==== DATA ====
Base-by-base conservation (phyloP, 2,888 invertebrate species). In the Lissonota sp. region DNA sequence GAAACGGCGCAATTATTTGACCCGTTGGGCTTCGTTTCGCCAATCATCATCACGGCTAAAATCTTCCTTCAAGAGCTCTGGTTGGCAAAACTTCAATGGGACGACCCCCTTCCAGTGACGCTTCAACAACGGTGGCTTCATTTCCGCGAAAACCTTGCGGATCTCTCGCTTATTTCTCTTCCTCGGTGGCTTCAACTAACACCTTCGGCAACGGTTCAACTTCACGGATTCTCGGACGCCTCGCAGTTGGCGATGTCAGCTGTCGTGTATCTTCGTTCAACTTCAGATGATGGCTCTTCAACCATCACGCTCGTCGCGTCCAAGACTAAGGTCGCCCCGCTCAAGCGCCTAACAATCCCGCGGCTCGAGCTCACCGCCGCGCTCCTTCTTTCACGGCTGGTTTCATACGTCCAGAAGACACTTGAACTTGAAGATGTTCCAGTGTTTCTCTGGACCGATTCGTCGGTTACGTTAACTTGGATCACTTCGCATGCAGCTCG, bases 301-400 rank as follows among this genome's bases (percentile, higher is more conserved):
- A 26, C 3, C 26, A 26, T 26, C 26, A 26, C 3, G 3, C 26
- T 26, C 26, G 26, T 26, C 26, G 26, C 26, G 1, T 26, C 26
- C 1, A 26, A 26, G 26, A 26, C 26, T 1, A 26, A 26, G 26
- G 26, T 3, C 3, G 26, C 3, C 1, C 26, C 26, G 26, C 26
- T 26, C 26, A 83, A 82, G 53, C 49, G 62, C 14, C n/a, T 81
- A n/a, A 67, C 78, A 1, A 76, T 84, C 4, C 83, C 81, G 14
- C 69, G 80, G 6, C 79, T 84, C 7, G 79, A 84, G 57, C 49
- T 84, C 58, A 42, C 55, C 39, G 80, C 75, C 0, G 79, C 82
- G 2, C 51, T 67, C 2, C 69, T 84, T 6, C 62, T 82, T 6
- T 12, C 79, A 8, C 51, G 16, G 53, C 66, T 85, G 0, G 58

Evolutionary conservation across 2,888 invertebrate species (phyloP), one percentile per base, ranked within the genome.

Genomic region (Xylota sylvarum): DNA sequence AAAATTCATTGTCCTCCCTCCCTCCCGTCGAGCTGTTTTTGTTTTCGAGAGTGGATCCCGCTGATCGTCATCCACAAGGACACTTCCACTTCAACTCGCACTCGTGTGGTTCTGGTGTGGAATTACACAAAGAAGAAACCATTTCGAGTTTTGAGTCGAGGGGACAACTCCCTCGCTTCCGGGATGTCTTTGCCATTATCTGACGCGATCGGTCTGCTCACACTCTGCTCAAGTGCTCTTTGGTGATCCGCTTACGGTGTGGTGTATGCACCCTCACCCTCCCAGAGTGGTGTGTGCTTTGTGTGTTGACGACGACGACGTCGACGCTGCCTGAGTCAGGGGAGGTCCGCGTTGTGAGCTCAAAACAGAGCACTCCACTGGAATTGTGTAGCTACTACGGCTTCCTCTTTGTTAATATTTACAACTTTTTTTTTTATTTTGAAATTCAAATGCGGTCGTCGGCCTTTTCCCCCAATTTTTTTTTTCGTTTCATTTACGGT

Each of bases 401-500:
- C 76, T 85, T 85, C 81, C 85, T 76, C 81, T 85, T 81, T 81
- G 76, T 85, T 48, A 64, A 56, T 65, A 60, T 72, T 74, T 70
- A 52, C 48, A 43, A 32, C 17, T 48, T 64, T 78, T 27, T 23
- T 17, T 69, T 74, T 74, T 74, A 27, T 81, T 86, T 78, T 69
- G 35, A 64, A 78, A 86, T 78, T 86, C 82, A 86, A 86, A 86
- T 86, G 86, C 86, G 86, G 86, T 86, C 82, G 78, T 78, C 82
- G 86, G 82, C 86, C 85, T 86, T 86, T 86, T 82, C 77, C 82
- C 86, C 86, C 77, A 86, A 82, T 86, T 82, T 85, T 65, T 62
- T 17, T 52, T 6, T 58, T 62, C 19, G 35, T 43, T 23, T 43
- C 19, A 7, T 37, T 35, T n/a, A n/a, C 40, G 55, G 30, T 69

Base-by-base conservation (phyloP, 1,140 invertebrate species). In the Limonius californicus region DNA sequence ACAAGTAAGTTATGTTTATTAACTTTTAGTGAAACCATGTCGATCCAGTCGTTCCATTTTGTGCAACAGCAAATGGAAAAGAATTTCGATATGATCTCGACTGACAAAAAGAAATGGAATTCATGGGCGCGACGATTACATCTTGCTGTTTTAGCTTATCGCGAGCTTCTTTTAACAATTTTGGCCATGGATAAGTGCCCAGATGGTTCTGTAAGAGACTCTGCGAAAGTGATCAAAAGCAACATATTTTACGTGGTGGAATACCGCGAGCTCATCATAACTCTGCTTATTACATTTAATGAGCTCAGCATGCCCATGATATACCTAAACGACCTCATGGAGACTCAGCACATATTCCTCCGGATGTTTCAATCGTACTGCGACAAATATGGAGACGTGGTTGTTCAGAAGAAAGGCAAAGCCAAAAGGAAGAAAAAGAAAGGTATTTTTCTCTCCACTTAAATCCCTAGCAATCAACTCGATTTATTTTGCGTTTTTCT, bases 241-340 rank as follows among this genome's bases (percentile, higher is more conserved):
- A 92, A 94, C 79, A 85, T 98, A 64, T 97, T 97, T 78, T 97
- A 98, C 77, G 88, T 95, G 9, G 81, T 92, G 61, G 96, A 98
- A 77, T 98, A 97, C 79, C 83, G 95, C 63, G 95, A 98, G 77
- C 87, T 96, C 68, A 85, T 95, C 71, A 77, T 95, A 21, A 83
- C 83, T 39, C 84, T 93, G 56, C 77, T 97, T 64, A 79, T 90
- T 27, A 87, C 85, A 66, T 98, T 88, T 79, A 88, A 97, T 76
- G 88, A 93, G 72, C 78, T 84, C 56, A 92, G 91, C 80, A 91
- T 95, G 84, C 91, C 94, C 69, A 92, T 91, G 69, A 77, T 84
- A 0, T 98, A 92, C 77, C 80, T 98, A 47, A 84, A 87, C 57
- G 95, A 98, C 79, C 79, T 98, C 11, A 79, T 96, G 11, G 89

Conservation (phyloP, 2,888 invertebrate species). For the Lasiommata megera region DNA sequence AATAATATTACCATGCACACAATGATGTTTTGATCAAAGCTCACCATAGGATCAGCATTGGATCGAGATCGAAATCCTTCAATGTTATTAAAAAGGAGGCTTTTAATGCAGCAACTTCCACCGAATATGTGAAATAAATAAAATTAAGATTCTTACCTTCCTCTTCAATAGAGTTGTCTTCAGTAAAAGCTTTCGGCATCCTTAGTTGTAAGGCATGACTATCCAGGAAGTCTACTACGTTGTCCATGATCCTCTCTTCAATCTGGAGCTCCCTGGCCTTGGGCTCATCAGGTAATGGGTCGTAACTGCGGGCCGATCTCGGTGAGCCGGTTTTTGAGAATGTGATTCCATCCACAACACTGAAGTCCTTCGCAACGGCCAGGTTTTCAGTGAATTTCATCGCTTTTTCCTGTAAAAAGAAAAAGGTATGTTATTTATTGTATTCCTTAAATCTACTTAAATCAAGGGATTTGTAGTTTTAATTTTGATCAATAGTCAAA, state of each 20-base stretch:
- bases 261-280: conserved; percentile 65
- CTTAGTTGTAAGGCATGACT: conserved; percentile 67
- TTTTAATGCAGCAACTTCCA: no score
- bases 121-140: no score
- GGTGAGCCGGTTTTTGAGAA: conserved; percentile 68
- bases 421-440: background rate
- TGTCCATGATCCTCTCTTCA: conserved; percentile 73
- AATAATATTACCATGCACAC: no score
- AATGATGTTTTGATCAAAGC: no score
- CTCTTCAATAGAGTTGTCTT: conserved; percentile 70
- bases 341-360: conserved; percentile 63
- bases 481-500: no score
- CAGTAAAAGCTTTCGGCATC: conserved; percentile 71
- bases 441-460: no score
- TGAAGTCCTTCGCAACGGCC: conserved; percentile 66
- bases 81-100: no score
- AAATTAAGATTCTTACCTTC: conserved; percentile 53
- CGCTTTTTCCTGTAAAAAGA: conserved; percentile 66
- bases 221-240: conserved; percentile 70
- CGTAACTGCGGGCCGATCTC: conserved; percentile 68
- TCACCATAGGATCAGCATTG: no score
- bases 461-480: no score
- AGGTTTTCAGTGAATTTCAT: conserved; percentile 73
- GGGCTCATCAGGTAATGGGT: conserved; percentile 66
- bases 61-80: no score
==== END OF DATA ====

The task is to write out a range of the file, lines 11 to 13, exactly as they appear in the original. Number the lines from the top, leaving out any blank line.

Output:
- T 12, C 79, A 8, C 51, G 16, G 53, C 66, T 85, G 0, G 58

Evolutionary conservation across 2,888 invertebrate species (phyloP), one percentile per base, ranked within the genome.

Genomic region (Xylota sylvarum): DNA sequence AAAATTCATTGTCCTCCCTCCCTCCCGTCGAGCTGTTTTTGTTTTCGAGAGTGGATCCCGCTGATCGTCATCCACAAGGACACTTCCACTTCAACTCGCACTCGTGTGGTTCTGGTGTGGAATTACACAAAGAAGAAACCATTTCGAGTTTTGAGTCGAGGGGACAACTCCCTCGCTTCCGGGATGTCTTTGCCATTATCTGACGCGATCGGTCTGCTCACACTCTGCTCAAGTGCTCTTTGGTGATCCGCTTACGGTGTGGTGTATGCACCCTCACCCTCCCAGAGTGGTGTGTGCTTTGTGTGTTGACGACGACGACGTCGACGCTGCCTGAGTCAGGGGAGGTCCGCGTTGTGAGCTCAAAACAGAGCACTCCACTGGAATTGTGTAGCTACTACGGCTTCCTCTTTGTTAATATTTACAACTTTTTTTTTTATTTTGAAATTCAAATGCGGTCGTCGGCCTTTTCCCCCAATTTTTTTTTTCGTTTCATTTACGGT